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For everything there is a season: Allergies. Taxes. Holidays. Back-to-school. And employee benefits.

This month and next, millions of U.S. employees must choose from a smorgasbord of employer benefits, tabulate costs and figure which workplace offerings are best for their health and wallets.

With broader benefit options, rising health care costs and wide deductible choices, it's hard to know what to do or where to start.

"Most employees are going to have to go through a process to select 20-plus benefits, sign up and maybe have a cost impact," said Jim Priebe, chief strategy officer at Empyrean Benefit Solutions, a division of St. Paul-based Securian Financial. "But how do you decide? "

To help, we've asked human resource and financial pros what's new on the benefits front and for answers to your most pressing questions.

Five do's as open enrollment starts

The experts have advice on how to start, but say the most important thing is to know your deadline and avoid procrastinating. Otherwise, you could miss out on a slew of new benefits employers are throwing in the pot to retain you, recruit new workers and remain competitive in a tight job market, said Lisa Tuttle, a financial adviser at Ameriprise.

Phil Hague, who works at 3M, said he expects his open enrollment to start this week. The company generally offers online stories with "People Like Me" scenarios of different benefits based on age, whether they are parents, single or healthy. Employees can then mirror their choices, he said.

"So it's a pretty helpful way they do it at 3M," he said. "But it's a lot of math. I don't try to analyze the logic of this too much because it makes my head hurt."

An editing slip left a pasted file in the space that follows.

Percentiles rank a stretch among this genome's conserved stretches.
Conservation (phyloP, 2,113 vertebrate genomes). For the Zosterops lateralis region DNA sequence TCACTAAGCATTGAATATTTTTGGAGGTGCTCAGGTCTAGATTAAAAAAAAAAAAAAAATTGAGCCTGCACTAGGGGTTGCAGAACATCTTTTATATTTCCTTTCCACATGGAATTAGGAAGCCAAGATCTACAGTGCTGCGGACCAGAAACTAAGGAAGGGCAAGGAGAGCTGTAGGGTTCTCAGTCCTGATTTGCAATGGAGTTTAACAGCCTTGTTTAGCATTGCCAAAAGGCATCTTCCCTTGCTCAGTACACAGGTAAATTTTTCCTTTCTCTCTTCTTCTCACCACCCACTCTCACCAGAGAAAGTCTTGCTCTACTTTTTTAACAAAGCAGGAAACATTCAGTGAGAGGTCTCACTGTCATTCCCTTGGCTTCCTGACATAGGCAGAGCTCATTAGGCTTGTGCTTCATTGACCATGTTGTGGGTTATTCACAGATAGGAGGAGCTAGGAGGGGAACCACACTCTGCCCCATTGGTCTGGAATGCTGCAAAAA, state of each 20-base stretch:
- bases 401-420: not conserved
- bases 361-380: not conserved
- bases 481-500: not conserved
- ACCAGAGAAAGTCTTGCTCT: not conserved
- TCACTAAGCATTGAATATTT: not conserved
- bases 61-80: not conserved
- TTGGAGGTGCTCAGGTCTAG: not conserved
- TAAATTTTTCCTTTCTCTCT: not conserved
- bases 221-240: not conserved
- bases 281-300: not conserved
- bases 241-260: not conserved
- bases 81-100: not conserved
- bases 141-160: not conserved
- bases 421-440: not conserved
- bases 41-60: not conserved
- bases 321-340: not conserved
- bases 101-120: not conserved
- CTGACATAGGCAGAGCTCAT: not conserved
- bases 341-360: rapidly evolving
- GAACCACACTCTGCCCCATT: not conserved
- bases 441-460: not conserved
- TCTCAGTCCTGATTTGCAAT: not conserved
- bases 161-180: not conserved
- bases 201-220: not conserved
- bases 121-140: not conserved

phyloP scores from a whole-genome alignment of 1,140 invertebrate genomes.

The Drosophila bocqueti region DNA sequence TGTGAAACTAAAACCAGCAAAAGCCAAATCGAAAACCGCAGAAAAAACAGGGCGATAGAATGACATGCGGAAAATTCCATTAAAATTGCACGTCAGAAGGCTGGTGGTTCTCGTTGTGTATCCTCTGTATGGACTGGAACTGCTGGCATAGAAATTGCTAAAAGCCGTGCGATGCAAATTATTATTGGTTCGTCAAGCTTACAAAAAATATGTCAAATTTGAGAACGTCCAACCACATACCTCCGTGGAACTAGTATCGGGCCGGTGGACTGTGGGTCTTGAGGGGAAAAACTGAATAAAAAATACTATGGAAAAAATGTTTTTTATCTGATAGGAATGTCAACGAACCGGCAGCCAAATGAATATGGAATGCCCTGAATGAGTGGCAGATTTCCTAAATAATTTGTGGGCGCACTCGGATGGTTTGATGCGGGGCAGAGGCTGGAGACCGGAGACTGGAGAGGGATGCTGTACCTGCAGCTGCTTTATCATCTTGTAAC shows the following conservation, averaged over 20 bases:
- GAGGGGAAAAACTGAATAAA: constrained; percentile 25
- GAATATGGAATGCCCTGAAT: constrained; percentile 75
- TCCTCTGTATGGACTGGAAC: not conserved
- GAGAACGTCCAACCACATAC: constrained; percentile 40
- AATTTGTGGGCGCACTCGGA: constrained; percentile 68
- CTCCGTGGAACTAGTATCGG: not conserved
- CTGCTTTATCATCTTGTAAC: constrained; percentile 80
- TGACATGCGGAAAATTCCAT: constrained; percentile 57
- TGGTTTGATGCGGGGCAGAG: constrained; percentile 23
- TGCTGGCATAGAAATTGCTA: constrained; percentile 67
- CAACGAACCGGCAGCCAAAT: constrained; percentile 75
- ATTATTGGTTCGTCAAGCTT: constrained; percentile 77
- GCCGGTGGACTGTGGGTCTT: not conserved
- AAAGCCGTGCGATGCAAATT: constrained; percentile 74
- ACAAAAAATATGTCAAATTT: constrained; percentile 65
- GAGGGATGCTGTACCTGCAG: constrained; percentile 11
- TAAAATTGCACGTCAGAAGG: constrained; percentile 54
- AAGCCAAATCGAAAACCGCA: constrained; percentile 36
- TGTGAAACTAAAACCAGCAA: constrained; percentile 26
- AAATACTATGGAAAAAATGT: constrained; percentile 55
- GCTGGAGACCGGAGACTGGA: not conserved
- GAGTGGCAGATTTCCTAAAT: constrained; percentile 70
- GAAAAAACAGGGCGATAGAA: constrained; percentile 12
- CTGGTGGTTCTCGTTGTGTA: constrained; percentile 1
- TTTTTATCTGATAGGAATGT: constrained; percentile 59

Once you've opened that HR enrollment portal, the experts said not to ignore information like 3M offers. They offer the following tips:

Dig in. Married? Sit down with your spouse. Compare their 2024 workplace benefits and costs with yours. Don't double pay for the same benefit. Once you've evaluated coverages and options, decide which spouse pays for what.

A warning: Double-check if premiums are tabulated monthly or per paycheck.

"Do that math carefully," Tuttle said. Some clients confused their week vs. month premium schedules and accidentally choose a more expensive option, she said.

Read carefully. Some employers insert a "spousal surcharge" if you include your spouse on your health insurance plan. That surcharge can be $100 a month or paycheck. So it might make financial sense for each working spouse to separately tap their own employer's plan.

Consider flexible spending accounts (FSAs). Consider opting for pre-tax FSA plans to pay for medical insurance costs or day-care costs. That tax trick can save you a bundle.

Many employers also contribute funds into workers' health savings account (HSA) plans, which helps. "I'm a big advocate of FSAs and HSAs," said Anne St. Martin, senior knowledge specialist at the Society for Human Resource Management (SHRM). "They can be intimidating at first, but I encourage employees to put in the effort to learn about them. The tax savings are significant."

See if long-term disability insurance is an option. Long-term disability insurance protects your income should you become disabled and unable to work. There's a fee. But experts say it's often worth the cost, especially if you really need that paycheck to support yourself and family.

Consider legal services benefits. These benefits are offered by an increasing number of employers — some of them for free, some for a nominal cost. You can save $1,000 to $1,500 using this perk for estate planning, which includes creating a will, power of attorney and health care directive. For example, Amazon is rolling out 30 days of free digital legal services for all employees this year.

"It's one of those blockbuster items," Tuttle said. "Your employer [may] give you a list of like 20 attorneys in your area that accept this the sort of plan. This is probably the most underutilized benefit that I see."